Dame Katherine Grainger discusses athlete wellbeing at School Games

As more than 1,000 athletes compete in the 2018 School Games, a springboard for future sports stars, Dame Katherine Grainger discusses why medals and success cannot come at the expense of athlete’s wellbeing.

The School Games National Finals, which starts today, is one of the great legacies of the London 2012 Olympic and Paralympic Games.

Just six years on from that incredible summer, it should be a source of national pride that over 20,000 talented young athletes have had the opportunity to compete in a huge multi-sport event at a pivotal stage in their sporting life.

Many of those athletes have gone on to fantastic sporting achievements. 219 competitors at this year’s Commonwealth Games – including 24 gold medal winners – cut their teeth in the School Games. Among the glittering list of the event’s alumni are the likes of Dina Asher-Smith, Jonnie Peacock, Adam Gemili, Hannah Cockroft and Elle Simmonds.

One of the truly special aspects of the School Games is what actually happens outside of competition. The 1,000-plus young athletes who compete at Loughborough University over the four days will leave with so much more than just medals and memories.

With the passion and energy of the Youth Sport Trust, which delivers the event through National Lottery funding from Sport England, every young athlete receives support, advice and training in how to achieve sporting success in the right way.

Competitors will receive mentoring from athletes helping them to balance sport with their studies and other commitments, manage pressure and maintain focus amid distractions like social media. At the centre of that is an ambition to nurture the wellbeing of every young athlete.

While there has been a lot to celebrate in high performance sport over the past 20 years, as Chair of UK Sport and a former athlete myself, I have been clear that medals and success cannot come at the expense of athlete’s wellbeing. This is crucial to sustain long-term success and continued enjoyment of sport.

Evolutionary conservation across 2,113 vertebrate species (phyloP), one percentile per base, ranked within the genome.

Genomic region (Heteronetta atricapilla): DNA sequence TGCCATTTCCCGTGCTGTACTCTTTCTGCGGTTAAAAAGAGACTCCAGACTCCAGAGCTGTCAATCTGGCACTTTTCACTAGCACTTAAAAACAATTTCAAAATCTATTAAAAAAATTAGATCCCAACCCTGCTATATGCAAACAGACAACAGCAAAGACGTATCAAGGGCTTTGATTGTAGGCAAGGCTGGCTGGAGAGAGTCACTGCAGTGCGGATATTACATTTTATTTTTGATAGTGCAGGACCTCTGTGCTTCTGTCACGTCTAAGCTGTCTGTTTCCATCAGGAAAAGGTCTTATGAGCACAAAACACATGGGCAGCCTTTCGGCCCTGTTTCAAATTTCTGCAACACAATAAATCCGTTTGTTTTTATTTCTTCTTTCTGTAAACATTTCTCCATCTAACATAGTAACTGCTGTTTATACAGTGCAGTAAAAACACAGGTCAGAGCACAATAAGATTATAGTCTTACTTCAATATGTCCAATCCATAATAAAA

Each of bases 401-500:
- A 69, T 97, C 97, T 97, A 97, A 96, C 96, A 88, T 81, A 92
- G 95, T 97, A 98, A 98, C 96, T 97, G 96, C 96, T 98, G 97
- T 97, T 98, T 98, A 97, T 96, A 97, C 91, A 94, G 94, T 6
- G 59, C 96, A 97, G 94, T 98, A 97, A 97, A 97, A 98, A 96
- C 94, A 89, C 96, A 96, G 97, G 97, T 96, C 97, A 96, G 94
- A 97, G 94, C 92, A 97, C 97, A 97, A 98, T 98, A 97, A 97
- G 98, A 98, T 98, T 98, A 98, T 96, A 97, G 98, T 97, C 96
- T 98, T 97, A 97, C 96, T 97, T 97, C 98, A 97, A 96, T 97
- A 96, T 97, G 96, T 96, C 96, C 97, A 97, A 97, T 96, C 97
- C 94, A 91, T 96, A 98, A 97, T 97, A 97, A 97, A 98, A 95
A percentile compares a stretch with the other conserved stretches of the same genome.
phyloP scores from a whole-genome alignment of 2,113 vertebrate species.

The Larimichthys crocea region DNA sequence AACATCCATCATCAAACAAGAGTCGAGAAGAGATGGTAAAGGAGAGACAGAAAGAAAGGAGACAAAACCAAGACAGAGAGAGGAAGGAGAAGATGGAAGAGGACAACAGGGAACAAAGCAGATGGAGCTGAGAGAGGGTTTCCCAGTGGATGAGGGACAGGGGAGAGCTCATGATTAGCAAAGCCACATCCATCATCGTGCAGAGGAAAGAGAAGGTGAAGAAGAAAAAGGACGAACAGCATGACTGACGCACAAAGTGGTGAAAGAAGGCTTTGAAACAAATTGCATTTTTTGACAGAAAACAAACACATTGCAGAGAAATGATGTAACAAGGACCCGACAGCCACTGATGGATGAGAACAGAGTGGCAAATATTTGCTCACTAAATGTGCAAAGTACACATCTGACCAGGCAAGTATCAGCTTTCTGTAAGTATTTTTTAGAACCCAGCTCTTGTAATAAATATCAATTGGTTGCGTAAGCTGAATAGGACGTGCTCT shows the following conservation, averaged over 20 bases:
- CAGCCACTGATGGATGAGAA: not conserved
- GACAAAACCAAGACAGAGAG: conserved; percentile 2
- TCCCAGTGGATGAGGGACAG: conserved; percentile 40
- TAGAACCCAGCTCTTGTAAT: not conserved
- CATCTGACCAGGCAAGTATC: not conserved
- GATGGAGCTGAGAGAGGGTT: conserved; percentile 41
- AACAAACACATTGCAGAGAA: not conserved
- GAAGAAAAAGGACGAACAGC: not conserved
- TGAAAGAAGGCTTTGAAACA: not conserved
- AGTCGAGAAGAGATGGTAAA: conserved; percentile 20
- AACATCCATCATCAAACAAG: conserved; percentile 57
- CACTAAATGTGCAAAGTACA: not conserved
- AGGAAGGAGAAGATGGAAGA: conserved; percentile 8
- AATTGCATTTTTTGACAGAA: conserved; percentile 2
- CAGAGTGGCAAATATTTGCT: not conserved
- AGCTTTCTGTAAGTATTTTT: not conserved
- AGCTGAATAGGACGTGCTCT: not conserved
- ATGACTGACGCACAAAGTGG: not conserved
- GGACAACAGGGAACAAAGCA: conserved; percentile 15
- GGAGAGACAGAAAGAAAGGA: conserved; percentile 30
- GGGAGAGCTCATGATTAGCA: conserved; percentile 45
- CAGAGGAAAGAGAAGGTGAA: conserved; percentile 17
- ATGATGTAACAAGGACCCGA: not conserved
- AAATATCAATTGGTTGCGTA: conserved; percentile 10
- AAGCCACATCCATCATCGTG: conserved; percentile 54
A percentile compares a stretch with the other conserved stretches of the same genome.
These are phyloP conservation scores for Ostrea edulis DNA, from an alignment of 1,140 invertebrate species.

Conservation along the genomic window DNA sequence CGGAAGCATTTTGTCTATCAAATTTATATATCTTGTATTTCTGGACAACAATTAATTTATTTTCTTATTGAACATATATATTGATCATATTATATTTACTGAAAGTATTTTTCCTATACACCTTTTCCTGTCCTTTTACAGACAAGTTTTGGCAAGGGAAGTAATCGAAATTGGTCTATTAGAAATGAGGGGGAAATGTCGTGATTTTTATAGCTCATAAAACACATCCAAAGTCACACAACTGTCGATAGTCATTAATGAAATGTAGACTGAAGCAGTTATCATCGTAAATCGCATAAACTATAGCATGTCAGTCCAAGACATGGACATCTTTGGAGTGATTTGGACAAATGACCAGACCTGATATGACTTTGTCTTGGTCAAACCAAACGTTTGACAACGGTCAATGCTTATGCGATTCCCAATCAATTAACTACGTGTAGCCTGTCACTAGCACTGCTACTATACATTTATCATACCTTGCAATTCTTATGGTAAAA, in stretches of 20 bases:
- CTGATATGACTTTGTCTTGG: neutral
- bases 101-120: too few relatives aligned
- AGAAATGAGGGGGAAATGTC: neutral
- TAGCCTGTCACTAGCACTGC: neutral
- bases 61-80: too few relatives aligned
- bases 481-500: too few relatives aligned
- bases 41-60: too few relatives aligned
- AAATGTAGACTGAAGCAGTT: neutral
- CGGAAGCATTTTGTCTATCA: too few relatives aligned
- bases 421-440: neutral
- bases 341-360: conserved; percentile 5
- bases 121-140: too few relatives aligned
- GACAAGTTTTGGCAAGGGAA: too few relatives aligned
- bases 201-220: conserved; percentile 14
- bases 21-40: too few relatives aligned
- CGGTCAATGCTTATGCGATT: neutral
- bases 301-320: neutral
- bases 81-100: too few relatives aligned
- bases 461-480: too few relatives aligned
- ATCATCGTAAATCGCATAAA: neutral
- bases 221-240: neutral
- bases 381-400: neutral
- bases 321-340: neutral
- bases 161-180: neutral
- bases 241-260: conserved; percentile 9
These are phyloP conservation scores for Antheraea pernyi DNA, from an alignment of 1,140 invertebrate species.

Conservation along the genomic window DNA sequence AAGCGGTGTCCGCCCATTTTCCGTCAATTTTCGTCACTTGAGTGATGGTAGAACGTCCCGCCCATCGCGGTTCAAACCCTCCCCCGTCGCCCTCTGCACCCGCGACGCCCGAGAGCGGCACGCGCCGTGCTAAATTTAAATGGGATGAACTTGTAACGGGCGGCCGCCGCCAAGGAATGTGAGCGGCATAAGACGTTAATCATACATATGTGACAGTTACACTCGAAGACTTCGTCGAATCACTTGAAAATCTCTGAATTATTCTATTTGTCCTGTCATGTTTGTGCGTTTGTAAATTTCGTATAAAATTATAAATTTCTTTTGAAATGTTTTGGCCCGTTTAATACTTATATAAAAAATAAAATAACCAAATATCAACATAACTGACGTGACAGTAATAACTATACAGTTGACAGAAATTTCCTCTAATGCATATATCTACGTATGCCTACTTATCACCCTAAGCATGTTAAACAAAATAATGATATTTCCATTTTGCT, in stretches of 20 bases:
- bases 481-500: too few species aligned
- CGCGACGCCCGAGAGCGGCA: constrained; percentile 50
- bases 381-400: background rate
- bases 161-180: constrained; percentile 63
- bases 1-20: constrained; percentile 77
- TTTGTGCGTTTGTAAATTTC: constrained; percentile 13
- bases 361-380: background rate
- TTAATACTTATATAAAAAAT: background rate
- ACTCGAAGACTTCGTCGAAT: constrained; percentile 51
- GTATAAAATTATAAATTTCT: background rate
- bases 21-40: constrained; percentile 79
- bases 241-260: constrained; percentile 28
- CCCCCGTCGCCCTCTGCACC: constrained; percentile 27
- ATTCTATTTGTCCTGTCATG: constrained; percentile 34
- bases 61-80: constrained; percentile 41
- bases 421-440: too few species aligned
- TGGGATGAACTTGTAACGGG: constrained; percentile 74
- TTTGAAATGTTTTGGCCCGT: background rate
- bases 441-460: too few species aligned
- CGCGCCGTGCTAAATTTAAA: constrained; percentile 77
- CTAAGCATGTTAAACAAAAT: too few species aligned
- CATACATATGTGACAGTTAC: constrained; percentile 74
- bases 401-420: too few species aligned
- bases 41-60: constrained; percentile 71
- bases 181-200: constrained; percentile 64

Transforming the approach to athlete welfare has been one of the greatest challenges facing high performance sport in recent years. So, it is fantastic that an event like the School Games is helping to lead the way and get this right from an early stage.

But this is a challenge which transcends the world of elite sport.

Coming from a family of teachers, I have been dismayed to see the decline of physical activity within schools. Recent research from the Youth Sport Trust showing that almost two-in-five English secondary schools have cut timetabled PE since 2012.

Just as elite sport must not put the pursuit of medals ahead of the welfare of athletes, it would be incredibly short-sighted to put grades ahead of young people’s wellbeing.

In both cases, there isn’t a choice to be made between welfare and performance – the two go hand-in-hand.

During this year’s School Games, we’ll undoubtedly get to see some of the future stars who will be part of the long-term success of British sport.

But its most impressive legacy of all could be playing a crucial role in a culture change which helps sustain the success of British sport for generations to come.

Latest news

Jeremy Hunt and Boris Johnson pledge to tackle inactivity

During YST National School Sport Week 2019, YST along with almost 100 partners wrote a joint letter to the two Conservative Party leadership candidates, urging them to commit to tackling the decline in young people's wellbeing and make it a priority to ensure every child enjoys at least 60 active minutes every day. These are their responses.
Continue Reading

Sport sector responds to Government's School Sport and Activity Action Plan

Leading sports bodies and charities respond to Government's School Sport and Activity Action Plan.
Continue Reading

Football camp inspires next generation of female coaches

England legend Faye White says it is vital to give girls the confidence and knowledge they need to inspire others and this camp helps girls to develop both coaching and refereeing knowledge.
Continue Reading

Youth Sport Trust supports Outdoor Kids Sun Safety Code

The Youth Sport Trust is proud to support the Outdoor Kids Sun Safety Code – the only sun protection initiative for children in sport and outdoor activity – which is back with a fresh, new look.
Continue Reading

National School Sport Week sees thousands of schools join campaign to protect PE

Giant sand sculptures, campaigning across the UK to raise awareness of PE and sport’s importance, and dozens of MP visits to school sports days. National School Sport Week 2019 had a theme of Five Ways to Wellbeing and saw thousands of schools and organisations take part.
Continue Reading

An open letter to Jeremy Hunt and Boris Johnson

We ask you to publicly pledge that tackling the decline in young people’s overall wellbeing will be a key pillar of your programme for government, and that your government will set out bold, ambitious and measurable targets to harness the power of play, sport and physical education to ensure every child enjoys at least 60 active minutes a day.
Continue Reading
More News